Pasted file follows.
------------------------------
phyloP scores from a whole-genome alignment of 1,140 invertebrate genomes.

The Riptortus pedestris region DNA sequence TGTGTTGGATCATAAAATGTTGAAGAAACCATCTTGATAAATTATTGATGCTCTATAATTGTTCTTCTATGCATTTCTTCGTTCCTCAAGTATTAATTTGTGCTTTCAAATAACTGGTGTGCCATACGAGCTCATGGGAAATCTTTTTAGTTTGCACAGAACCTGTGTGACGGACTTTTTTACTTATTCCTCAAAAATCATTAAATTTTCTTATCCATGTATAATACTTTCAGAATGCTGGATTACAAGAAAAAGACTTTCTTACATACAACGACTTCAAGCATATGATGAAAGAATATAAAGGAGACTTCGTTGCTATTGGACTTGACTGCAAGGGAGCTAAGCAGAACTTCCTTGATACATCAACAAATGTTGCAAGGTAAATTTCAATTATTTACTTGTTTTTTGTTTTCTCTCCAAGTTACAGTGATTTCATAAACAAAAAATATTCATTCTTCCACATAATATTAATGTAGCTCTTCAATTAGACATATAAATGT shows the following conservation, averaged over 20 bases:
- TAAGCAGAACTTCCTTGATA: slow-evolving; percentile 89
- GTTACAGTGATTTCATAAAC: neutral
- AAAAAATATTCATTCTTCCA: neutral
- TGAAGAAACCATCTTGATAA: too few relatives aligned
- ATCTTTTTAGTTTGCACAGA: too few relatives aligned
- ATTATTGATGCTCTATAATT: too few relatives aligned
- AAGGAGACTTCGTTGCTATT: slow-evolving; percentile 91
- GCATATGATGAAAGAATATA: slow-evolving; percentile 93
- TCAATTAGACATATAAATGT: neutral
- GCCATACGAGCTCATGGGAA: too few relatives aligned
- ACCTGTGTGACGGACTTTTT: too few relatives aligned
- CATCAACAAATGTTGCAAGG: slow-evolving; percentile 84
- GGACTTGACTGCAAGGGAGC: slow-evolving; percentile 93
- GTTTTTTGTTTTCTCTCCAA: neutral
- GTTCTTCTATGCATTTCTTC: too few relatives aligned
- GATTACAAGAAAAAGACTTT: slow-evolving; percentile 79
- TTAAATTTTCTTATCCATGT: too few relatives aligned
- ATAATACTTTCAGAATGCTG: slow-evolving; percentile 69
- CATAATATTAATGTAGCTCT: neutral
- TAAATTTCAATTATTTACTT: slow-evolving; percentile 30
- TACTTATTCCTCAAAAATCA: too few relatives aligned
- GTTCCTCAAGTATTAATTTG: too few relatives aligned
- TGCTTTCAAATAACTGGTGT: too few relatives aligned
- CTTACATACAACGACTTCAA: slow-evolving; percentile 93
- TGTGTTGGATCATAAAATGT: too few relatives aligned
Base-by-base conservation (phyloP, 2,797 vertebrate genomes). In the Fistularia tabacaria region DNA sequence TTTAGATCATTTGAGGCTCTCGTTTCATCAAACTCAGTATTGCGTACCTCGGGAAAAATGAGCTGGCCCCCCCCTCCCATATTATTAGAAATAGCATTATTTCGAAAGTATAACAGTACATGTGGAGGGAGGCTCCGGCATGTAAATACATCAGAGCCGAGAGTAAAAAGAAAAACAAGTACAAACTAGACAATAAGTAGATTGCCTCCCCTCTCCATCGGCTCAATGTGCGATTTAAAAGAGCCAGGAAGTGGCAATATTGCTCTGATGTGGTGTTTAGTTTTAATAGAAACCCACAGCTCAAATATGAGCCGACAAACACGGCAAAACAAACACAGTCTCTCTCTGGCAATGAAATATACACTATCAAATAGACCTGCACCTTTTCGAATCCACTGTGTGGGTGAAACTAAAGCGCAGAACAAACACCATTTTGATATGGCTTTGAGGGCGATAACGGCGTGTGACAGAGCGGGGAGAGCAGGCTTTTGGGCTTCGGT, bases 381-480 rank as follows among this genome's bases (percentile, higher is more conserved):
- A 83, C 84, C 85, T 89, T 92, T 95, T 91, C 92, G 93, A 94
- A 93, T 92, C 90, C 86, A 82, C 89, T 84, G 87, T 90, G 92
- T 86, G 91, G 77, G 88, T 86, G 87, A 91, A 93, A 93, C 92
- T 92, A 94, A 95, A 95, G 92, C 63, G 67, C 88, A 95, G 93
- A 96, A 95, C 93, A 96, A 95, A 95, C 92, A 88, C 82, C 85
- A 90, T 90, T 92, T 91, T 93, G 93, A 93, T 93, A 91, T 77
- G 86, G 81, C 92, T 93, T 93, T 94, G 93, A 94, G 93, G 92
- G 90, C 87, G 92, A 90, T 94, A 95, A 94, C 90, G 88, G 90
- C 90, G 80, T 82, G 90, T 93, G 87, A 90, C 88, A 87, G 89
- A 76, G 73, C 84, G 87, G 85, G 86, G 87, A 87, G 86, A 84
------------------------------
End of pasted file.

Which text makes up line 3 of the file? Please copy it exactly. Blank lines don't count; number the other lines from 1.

- TAAGCAGAACTTCCTTGATA: slow-evolving; percentile 89